One of the more underrated members of the French coaching staff, attack coach Laurent Labit has been hugely influential since coming on board to help prepare for the 2019 World Cup alongside Galthié – then an assistant. He and Galthié work hand-in-hand on the French attack, with Labit behind some of the set-plays that have caught the eye, notably Damian Penaud’s brilliant try at Twickenham last year. Prior to working with France, Labit worked with Laurent Travers for more than a decade, at Montauban, Castres and then Racing 92, enjoying success on every stop.
The other extreme to Labit, perhaps no coach has received more coverage than Shaun Edwards, but with good reason. The former rugby league star has enhanced his reputation as one of, if not the best defence coach on the planet. Determined to speak in French from the start, he has worked hard on his language skills since moving across to France and you could not ask for greater proof of his impact than Friday’s win over Wales when the home side were kept tryless in Cardiff despite dominating both possession and territory.
France’s lineout guru, Karim Ghezal arrived from Lyon with the reputation as one of the top lineout coaches in the Top 14, and that has translated to the international stage. As with every team, the lineout has been one of France’s biggest attacking weapons, with Charles Ollivon and Cameron Woki serving as Ghezal’s go-to men in the lineout. After a few hiccups against Wales in Cardiff, Ghezal will be a busy man this week preparing for Maro Itoje and company. As a player, he played for both Montauban and Racing 92 under Labit.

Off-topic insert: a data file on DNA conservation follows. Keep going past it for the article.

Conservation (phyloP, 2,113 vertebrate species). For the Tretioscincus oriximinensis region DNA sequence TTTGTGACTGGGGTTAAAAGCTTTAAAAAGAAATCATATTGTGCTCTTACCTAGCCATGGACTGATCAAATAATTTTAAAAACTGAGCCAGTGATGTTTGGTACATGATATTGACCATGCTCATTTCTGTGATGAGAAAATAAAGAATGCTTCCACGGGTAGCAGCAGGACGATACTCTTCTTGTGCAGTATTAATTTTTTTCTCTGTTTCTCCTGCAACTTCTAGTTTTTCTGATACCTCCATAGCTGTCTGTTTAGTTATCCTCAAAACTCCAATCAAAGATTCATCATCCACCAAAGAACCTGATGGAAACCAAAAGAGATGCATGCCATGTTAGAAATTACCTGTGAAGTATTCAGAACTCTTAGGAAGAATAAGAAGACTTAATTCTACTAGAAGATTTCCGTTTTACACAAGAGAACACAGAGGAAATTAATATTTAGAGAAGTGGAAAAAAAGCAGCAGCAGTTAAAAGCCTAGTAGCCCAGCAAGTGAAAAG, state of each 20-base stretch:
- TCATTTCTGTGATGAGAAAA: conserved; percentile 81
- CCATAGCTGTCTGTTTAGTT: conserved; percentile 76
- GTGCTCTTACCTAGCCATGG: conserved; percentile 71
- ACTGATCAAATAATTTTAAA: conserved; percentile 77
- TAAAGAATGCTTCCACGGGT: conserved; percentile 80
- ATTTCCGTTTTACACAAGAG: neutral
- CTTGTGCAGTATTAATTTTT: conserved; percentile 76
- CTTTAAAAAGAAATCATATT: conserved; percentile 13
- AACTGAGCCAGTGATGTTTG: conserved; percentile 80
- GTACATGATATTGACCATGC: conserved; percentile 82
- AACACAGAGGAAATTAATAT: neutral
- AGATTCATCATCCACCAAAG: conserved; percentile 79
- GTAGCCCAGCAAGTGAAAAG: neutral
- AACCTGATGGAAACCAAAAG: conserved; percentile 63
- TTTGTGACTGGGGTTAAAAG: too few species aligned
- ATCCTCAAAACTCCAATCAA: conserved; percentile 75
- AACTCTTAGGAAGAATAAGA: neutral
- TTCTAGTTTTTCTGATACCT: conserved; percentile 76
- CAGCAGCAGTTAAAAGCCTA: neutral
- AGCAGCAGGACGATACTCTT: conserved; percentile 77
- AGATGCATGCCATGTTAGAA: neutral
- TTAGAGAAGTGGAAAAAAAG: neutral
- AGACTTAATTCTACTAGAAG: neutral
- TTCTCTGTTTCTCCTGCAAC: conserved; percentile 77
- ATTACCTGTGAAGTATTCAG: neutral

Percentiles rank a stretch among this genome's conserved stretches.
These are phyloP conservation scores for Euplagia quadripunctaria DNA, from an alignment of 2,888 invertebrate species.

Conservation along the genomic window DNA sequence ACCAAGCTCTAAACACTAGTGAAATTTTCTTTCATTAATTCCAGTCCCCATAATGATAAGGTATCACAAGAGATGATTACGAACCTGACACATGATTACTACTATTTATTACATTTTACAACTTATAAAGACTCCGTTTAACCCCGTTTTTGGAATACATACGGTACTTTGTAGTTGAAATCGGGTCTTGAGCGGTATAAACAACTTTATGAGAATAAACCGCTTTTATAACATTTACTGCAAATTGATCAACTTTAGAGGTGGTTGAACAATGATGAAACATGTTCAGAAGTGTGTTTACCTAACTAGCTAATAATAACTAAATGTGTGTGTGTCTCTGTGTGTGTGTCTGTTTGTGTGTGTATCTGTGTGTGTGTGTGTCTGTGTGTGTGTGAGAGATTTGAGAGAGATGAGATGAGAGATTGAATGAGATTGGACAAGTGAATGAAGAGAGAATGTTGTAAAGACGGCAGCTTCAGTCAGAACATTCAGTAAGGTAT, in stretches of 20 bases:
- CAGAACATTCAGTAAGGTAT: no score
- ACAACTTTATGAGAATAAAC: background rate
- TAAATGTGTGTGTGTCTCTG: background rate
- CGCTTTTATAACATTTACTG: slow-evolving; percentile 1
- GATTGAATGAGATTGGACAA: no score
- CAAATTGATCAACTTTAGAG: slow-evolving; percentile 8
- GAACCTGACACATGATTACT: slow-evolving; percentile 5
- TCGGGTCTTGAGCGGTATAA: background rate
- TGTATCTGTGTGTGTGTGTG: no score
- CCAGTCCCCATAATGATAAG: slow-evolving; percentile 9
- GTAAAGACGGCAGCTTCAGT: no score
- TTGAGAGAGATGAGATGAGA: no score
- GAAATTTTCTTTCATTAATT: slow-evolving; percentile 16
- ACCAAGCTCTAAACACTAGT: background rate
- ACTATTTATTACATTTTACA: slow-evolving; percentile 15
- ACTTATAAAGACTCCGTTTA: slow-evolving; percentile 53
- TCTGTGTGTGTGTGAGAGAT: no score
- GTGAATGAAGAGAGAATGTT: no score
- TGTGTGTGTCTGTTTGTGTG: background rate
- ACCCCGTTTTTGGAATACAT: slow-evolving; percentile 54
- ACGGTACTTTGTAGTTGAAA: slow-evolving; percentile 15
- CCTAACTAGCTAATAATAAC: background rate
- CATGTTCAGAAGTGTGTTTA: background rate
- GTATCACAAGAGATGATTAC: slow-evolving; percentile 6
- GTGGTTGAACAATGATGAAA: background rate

Having served as France’s starting hooker for each of their past two Grand Slams, William Servat is now looking to become a Grand Slam winner as a coach. His role with France is as scrum coach, an area where France have been particularly strong in the past three years. Under his guidance, Cyril Baille, Julien Marchand and Uini Atonio have become a formidable unit, with some crucial scrum penalties making the difference in the wins over Ireland and Wales.
No member of the French coaching staff has had quite as colourful a journey as Thibault Giroud, the director of performance and the main fitness coach for the team. From American football to competing at the Olympics in bobsleigh, not to mention coaching sprinting legend Frankie Fredericks, Giroud has done it all. In rugby he has spent time in Scotland, England and South Africa. He joined the French set-up prior to the 2019 World Cup alongside Galthié and has been instrumental in the improved fitness levels of the squad, notably with the notorious high-intensity training session once a week in which the players train at 120% of match intensity.
Jérôme Garcès capped off his refereeing career by taking charge of the 2019 World Cup final, and then in 2021 linked up with the French team to help work on the side’s discipline. He was brought in on a full-time basis later that year and has worked on hard on ensuring France concede fewer penalties, with the 38 whistled against them second fewest behind Italy, while Les Bleus have not received a yellow or a red card in the campaign.
A former teammate of Fabien Galthié when the French coach played for Western Province in South Africa, Vlok Cilliers came on board as the kicking coach in 2020. As the side who put boot to ball more than any other, Cilliers has a hugely important role in ensuring that those kicks are effective, not aimless. Working with Romain Ntamack, Antoine Dupont and Melvyn Jaminet, in particular, Cilliers has helped France’s kicking game become a real strength, just three years after a 44-5 defeat at Twickenham in which England were able to dominate almost entirely because of their tactical kicking.